Could study of Florida rail system derail Brightline plans?

Opponents of Brightline’s high-speed rail line hope an upcoming study of planned and existing railroad operations in Florida will give state officials second thoughts about allowing passenger trains to run north and south through St. Lucie County at 110 miles an hour.

The state currently has no laws or regulations addressing the safety of high-speed trains like All Aboard Florida’s Brightline, which now runs between West Palm Beach and Fort Lauderdale and is slated to extend north to Cocoa and west to Orlando in the next couple of years.

Included in the $88.7 billion General Appropriations Act, passed by the legislature and approved March 16 by Gov. Rick Scott, is a directive for the Office of Program Policy Analysis and Government Accountability to conduct an overview study of the Florida rail system.

That action comes as safety concerns about the train have increased due to multiple collisions and fatalities since the company launched limited service in South Florida on Jan. 12.

All Aboard Florida’s proposed expansion would send an additional 30 high-speed trains barreling through St. Lucie County daily. More trains will mean more delays on Treasure Coast roadways and waterways, causing traffic and boat congestion and the possible slowdown of crucial public services like emergency response, Bob Crandall, a member of Citizens Against Rail Expansion in Florida (CARE-FL) and the former CEO of American Airlines, said at a community meeting in Stuart earlier this year.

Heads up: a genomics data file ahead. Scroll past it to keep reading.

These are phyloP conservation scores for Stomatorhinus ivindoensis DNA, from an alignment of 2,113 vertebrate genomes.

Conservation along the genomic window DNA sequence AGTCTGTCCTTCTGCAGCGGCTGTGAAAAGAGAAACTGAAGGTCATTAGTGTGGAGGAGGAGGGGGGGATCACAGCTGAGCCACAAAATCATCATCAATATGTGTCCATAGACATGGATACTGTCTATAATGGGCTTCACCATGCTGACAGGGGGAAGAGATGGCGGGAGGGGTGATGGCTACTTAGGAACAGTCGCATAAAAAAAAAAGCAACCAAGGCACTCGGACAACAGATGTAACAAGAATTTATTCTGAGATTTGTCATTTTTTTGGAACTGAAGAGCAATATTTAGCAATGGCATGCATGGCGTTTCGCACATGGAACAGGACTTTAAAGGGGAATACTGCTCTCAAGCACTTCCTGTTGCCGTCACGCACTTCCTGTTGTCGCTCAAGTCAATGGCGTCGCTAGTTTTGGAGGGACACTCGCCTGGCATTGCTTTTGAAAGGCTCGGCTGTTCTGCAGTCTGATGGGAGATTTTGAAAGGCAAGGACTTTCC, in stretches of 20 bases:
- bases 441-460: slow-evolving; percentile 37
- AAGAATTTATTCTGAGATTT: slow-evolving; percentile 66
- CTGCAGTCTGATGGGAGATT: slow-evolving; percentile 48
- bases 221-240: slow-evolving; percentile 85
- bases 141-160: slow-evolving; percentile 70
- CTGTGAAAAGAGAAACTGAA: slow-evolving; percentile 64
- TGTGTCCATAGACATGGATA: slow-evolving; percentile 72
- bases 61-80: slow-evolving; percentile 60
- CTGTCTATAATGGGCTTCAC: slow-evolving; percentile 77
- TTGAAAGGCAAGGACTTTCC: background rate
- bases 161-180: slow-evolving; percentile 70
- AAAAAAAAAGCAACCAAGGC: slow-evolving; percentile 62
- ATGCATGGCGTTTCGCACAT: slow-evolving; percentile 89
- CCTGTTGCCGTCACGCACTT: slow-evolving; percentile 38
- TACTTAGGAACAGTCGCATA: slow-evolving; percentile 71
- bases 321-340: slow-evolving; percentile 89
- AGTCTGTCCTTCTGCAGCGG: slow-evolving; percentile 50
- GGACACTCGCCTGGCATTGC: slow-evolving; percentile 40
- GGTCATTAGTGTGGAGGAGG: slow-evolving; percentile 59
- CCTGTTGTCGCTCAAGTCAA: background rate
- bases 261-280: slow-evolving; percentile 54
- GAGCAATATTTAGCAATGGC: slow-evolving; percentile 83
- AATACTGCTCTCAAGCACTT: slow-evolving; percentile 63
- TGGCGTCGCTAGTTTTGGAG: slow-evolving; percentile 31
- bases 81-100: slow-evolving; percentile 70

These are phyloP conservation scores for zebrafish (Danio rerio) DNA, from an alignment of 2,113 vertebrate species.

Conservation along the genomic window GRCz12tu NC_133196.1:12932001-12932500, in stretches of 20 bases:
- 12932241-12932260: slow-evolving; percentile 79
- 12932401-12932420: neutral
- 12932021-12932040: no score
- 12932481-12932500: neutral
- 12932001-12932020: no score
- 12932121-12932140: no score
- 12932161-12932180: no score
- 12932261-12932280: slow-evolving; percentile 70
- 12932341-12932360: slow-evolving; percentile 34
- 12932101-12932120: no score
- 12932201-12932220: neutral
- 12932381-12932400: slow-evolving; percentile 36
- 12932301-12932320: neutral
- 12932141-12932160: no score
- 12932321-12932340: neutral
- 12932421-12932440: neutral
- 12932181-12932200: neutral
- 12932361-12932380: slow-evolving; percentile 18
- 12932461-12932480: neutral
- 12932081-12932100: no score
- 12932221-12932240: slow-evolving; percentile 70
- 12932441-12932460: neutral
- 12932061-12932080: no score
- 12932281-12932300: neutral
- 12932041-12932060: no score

The Florida East Coast Railroad has seen 103 fatalities and 185 injuries between 2011 and 2017, Crandall reported. Those numbers are going to get even worse if dozens of new high-speed trains are added to the region’s tracks. “This is the most dangerous railroad in the United States,” he said.

The review ordered by the legislature will explore the regulatory authority of federal, state and local governments, examine data on injuries and fatalities and make recommendations on how to improve rail safety. The report is due to policy makers Nov. 1.

“This study will require the hiring of experts to take a hard look at the impacts of high-speed rail in Florida and in areas that never previously contemplated trains traveling at 110 miles per hour though densely populated areas,” said Indian River County Attorney Dylan Reingold in a statement.

“The study should confirm that pedestrians, children and vehicles are in danger at many of the at-grade crossings.”

At least six people have been hit by the high-speed trains in the first months of Brightline operations. Three of the accidents, which often involved pedestrians and bicyclists ignoring safety warnings, were fatal. One was ruled an attempted suicide.

All Aboard Florida pledged to expand its rail safety efforts earlier this year, and spokeswoman Ali Soule said the company welcomes the legislative review. Safety remains a top priority for Brightline and studying railroad engineering, education and enforcement is important, she added.

“Passenger rail is a key part of Florida’s future, and we applaud the legislature for taking a positive position on the benefits it will bring to our state, residents and visitors,” Soule said.

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